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New Zealand launches Digital Tool for Youth Empowerment

Members from New Zealand’s community groups and governmental organisations are looking to adopt the Thriving Rangatahi Explorer – an interactive tool that uses data from Statistics New Zealand to provide a snapshot of what living in Aotearoa is like for people aged 12 to 24.

This comes at a time when young people feel their dreams are limited by gender and racial stereotypes, and when many experience feelings of loneliness. The COVID-19 pandemic has also changed their lives, with students learning online and some families finding themselves having to stretch their budgets.

A charity that focuses on improving young people’s access to resources and opportunities, led to the creation of the online tool. The developer said that there is a lot of work to be done but things like the app provide support for young people and can boost those who are hidden away. The tech developer was also optimistic, especially as organisations work to give support to disadvantaged young people and provide diverse young voices with a platform.

The tool gives the user easy-to-read graphs and tables, allowing people to get in-depth data on young people’s experiences of education, employment and income. It also looks at health, housing, cultural identity, civic participation, wellbeing and social connection It can be viewed online or as an app.

Using Statistics New Zealand data from 2018 to 2020, Thriving Rangatahi Explorer found 190,332 young people (aged 12 to 24) were excluded and disadvantaged in Aotearoa. Experts say that this was linked to being locked out of opportunities. Exclusion and disadvantage were connected to the quality of education, material deprivation and the limited opportunities some young people had to advance in their careers. It also included experiences of racism and interactions with care systems and justice systems.

While this tool provided greater understanding, it was only one step towards improving Aotearoa’s systems for young people. The charity is hopeful the data – which was used with the principles of Māori data sovereignty in mind – could help organisations and young people to advocate for themselves. People who were investors could also look at this information to help them with making decisions that could provide better outcomes.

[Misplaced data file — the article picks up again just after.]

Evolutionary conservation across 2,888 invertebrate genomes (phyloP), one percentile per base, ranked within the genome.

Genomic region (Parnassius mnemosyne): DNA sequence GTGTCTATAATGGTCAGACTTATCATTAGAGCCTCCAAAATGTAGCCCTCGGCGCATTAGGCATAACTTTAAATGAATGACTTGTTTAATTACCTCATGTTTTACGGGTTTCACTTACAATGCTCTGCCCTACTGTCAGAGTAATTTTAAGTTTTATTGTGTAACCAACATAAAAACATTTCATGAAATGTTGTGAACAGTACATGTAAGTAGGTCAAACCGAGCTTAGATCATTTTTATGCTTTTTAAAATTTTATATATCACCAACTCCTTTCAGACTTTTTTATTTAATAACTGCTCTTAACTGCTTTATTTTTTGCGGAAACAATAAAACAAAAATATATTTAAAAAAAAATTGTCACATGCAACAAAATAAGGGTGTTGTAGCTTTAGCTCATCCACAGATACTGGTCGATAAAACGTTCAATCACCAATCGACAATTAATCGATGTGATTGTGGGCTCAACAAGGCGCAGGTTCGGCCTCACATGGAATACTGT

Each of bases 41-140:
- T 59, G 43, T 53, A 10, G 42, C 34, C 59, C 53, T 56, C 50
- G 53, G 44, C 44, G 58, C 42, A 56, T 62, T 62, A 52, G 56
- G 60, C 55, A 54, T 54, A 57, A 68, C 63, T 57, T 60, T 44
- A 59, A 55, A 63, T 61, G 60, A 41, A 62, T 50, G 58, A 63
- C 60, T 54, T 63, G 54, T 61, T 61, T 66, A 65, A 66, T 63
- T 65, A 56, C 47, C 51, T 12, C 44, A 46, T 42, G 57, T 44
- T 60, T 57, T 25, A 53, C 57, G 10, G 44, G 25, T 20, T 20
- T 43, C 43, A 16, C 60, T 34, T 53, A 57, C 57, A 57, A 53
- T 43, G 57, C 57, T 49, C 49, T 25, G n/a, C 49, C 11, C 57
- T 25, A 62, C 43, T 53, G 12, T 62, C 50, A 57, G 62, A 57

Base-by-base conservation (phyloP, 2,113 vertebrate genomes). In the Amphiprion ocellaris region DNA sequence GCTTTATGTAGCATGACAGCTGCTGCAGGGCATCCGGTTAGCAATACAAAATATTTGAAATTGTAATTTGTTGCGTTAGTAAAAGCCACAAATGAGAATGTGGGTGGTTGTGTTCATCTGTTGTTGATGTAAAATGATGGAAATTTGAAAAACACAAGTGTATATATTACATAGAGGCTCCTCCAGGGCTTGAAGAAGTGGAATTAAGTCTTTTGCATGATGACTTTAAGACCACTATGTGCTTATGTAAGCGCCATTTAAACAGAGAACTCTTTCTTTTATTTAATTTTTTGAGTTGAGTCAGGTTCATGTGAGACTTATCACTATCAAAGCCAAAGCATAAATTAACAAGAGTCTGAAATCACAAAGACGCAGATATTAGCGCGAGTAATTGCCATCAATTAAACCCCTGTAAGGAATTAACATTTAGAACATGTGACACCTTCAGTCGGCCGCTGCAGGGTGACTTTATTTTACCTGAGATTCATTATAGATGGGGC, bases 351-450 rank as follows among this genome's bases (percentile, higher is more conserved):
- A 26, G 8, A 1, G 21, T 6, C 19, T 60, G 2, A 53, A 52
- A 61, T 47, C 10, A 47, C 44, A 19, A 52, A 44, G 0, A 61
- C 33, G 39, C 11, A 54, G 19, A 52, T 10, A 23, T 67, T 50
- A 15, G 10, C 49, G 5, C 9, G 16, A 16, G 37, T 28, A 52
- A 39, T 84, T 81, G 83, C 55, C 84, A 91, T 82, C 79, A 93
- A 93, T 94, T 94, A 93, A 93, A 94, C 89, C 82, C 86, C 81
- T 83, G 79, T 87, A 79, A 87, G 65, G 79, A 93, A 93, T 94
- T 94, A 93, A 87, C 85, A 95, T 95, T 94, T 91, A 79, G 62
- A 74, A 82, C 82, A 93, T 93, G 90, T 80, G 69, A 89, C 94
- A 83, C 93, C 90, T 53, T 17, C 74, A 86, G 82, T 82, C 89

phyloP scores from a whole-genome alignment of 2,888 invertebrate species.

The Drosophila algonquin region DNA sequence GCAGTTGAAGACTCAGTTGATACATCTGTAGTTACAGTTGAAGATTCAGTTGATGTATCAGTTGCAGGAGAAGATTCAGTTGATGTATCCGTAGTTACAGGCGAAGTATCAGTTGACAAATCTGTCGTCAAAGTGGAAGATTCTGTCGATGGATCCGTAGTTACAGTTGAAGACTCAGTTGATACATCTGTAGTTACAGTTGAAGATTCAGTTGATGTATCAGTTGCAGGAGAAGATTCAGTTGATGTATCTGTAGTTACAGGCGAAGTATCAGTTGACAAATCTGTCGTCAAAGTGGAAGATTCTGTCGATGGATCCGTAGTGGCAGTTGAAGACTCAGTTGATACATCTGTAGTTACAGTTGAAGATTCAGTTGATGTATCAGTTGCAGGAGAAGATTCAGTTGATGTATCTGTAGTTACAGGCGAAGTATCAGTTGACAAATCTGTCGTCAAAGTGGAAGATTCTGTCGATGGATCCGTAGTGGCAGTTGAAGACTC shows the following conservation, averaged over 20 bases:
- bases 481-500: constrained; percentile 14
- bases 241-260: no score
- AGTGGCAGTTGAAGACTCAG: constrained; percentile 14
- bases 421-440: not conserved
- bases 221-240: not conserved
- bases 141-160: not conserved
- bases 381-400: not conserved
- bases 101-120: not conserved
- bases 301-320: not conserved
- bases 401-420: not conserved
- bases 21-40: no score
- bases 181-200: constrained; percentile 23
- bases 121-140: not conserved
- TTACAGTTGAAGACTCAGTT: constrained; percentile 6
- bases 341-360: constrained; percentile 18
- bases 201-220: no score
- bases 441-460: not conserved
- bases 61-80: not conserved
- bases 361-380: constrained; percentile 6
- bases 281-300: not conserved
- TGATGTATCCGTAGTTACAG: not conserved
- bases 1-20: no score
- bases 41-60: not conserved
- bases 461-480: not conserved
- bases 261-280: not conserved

Minister for Social Development Carmel Sepuloni​ said the tool was a “two-way data street” that allowed communities to access information about themselves. Not only did it show obstacles young people faced, but it also provided them and advocates opportunities to look at how they could improve outcomes in the future, she said.

A report states that the Ministry of Youth Development (MYD) wants to see a country where young people thrive, where their voices are heard, and they influence decisions that affect their lives. The ministry wants to see young people supported to build capability and resilience to deal with challenges, and where they are optimistic about their future. Supporting the wellbeing of young people is an important facet, and quality youth development is integral to this.

The heart of the Youth Development Strategy Aotearoa (YDSA) remains as relevant now as it was 16 years ago, but the ministry knows it is time for an update to better reflect their cultural context in Aotearoa and the world that young people live in today. MYD is committed to strengthening and reviewing the strategy that is the YDSA.

Cries from the youth sector to revise and strengthen the YDSA have been increasing. While the principles endure, ensuring they reflect the reality of diverse young people today, as well as the rich cultural heritage of Aotearoa –in particular Te Ao Māori – is something the ministry is passionate about.

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